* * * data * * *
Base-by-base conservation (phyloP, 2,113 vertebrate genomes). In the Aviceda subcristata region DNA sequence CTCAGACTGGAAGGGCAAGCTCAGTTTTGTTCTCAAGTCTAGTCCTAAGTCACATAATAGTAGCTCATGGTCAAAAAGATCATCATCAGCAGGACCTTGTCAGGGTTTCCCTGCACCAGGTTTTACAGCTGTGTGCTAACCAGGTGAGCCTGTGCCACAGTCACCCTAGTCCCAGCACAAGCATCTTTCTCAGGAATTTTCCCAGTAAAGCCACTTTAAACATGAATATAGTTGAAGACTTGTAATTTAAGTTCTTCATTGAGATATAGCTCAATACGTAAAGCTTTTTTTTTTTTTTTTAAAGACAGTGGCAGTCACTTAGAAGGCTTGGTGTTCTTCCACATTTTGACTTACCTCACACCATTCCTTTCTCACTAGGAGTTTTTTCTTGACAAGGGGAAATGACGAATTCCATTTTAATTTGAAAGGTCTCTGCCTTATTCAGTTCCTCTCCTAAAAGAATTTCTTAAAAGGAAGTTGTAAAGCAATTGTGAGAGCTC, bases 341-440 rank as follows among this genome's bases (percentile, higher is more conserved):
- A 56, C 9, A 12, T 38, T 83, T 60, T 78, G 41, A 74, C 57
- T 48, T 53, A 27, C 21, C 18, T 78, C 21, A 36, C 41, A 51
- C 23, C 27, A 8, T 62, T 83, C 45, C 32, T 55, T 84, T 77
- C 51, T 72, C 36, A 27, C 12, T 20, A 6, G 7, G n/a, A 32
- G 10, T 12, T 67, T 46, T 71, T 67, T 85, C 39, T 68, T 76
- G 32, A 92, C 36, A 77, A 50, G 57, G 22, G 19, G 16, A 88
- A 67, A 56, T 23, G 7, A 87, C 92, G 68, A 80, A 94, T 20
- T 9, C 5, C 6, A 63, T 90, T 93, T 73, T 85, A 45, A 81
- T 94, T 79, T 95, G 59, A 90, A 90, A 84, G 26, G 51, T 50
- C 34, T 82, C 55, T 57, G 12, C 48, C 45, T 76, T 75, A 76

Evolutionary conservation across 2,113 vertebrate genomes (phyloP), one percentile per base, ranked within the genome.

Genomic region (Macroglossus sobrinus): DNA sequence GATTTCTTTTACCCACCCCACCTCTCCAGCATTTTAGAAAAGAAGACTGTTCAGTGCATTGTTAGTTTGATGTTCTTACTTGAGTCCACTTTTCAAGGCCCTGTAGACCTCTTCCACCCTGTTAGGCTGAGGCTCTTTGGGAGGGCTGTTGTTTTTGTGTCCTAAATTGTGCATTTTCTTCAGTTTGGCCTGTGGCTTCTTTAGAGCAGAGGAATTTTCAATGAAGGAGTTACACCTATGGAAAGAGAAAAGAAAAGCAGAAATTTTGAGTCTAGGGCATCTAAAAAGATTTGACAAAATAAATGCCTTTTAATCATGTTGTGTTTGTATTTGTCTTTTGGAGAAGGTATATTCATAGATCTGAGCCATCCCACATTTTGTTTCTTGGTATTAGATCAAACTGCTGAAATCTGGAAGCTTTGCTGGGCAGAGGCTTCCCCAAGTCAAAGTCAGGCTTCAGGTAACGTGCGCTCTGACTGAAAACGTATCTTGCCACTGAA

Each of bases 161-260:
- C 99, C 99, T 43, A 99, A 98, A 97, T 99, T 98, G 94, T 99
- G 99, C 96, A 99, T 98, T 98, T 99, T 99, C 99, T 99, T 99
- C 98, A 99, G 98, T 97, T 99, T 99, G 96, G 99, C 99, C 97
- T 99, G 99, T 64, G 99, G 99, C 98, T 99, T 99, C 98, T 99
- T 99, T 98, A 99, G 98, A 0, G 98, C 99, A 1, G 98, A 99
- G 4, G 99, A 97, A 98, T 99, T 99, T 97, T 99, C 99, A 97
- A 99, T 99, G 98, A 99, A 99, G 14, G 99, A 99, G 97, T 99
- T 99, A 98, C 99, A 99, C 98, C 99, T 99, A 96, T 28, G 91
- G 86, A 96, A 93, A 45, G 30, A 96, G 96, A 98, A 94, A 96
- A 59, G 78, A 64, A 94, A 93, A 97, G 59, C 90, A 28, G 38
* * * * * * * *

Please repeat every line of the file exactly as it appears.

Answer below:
Base-by-base conservation (phyloP, 2,113 vertebrate genomes). In the Aviceda subcristata region DNA sequence CTCAGACTGGAAGGGCAAGCTCAGTTTTGTTCTCAAGTCTAGTCCTAAGTCACATAATAGTAGCTCATGGTCAAAAAGATCATCATCAGCAGGACCTTGTCAGGGTTTCCCTGCACCAGGTTTTACAGCTGTGTGCTAACCAGGTGAGCCTGTGCCACAGTCACCCTAGTCCCAGCACAAGCATCTTTCTCAGGAATTTTCCCAGTAAAGCCACTTTAAACATGAATATAGTTGAAGACTTGTAATTTAAGTTCTTCATTGAGATATAGCTCAATACGTAAAGCTTTTTTTTTTTTTTTTAAAGACAGTGGCAGTCACTTAGAAGGCTTGGTGTTCTTCCACATTTTGACTTACCTCACACCATTCCTTTCTCACTAGGAGTTTTTTCTTGACAAGGGGAAATGACGAATTCCATTTTAATTTGAAAGGTCTCTGCCTTATTCAGTTCCTCTCCTAAAAGAATTTCTTAAAAGGAAGTTGTAAAGCAATTGTGAGAGCTC, bases 341-440 rank as follows among this genome's bases (percentile, higher is more conserved):
- A 56, C 9, A 12, T 38, T 83, T 60, T 78, G 41, A 74, C 57
- T 48, T 53, A 27, C 21, C 18, T 78, C 21, A 36, C 41, A 51
- C 23, C 27, A 8, T 62, T 83, C 45, C 32, T 55, T 84, T 77
- C 51, T 72, C 36, A 27, C 12, T 20, A 6, G 7, G n/a, A 32
- G 10, T 12, T 67, T 46, T 71, T 67, T 85, C 39, T 68, T 76
- G 32, A 92, C 36, A 77, A 50, G 57, G 22, G 19, G 16, A 88
- A 67, A 56, T 23, G 7, A 87, C 92, G 68, A 80, A 94, T 20
- T 9, C 5, C 6, A 63, T 90, T 93, T 73, T 85, A 45, A 81
- T 94, T 79, T 95, G 59, A 90, A 90, A 84, G 26, G 51, T 50
- C 34, T 82, C 55, T 57, G 12, C 48, C 45, T 76, T 75, A 76

Evolutionary conservation across 2,113 vertebrate genomes (phyloP), one percentile per base, ranked within the genome.

Genomic region (Macroglossus sobrinus): DNA sequence GATTTCTTTTACCCACCCCACCTCTCCAGCATTTTAGAAAAGAAGACTGTTCAGTGCATTGTTAGTTTGATGTTCTTACTTGAGTCCACTTTTCAAGGCCCTGTAGACCTCTTCCACCCTGTTAGGCTGAGGCTCTTTGGGAGGGCTGTTGTTTTTGTGTCCTAAATTGTGCATTTTCTTCAGTTTGGCCTGTGGCTTCTTTAGAGCAGAGGAATTTTCAATGAAGGAGTTACACCTATGGAAAGAGAAAAGAAAAGCAGAAATTTTGAGTCTAGGGCATCTAAAAAGATTTGACAAAATAAATGCCTTTTAATCATGTTGTGTTTGTATTTGTCTTTTGGAGAAGGTATATTCATAGATCTGAGCCATCCCACATTTTGTTTCTTGGTATTAGATCAAACTGCTGAAATCTGGAAGCTTTGCTGGGCAGAGGCTTCCCCAAGTCAAAGTCAGGCTTCAGGTAACGTGCGCTCTGACTGAAAACGTATCTTGCCACTGAA

Each of bases 161-260:
- C 99, C 99, T 43, A 99, A 98, A 97, T 99, T 98, G 94, T 99
- G 99, C 96, A 99, T 98, T 98, T 99, T 99, C 99, T 99, T 99
- C 98, A 99, G 98, T 97, T 99, T 99, G 96, G 99, C 99, C 97
- T 99, G 99, T 64, G 99, G 99, C 98, T 99, T 99, C 98, T 99
- T 99, T 98, A 99, G 98, A 0, G 98, C 99, A 1, G 98, A 99
- G 4, G 99, A 97, A 98, T 99, T 99, T 97, T 99, C 99, A 97
- A 99, T 99, G 98, A 99, A 99, G 14, G 99, A 99, G 97, T 99
- T 99, A 98, C 99, A 99, C 98, C 99, T 99, A 96, T 28, G 91
- G 86, A 96, A 93, A 45, G 30, A 96, G 96, A 98, A 94, A 96
- A 59, G 78, A 64, A 94, A 93, A 97, G 59, C 90, A 28, G 38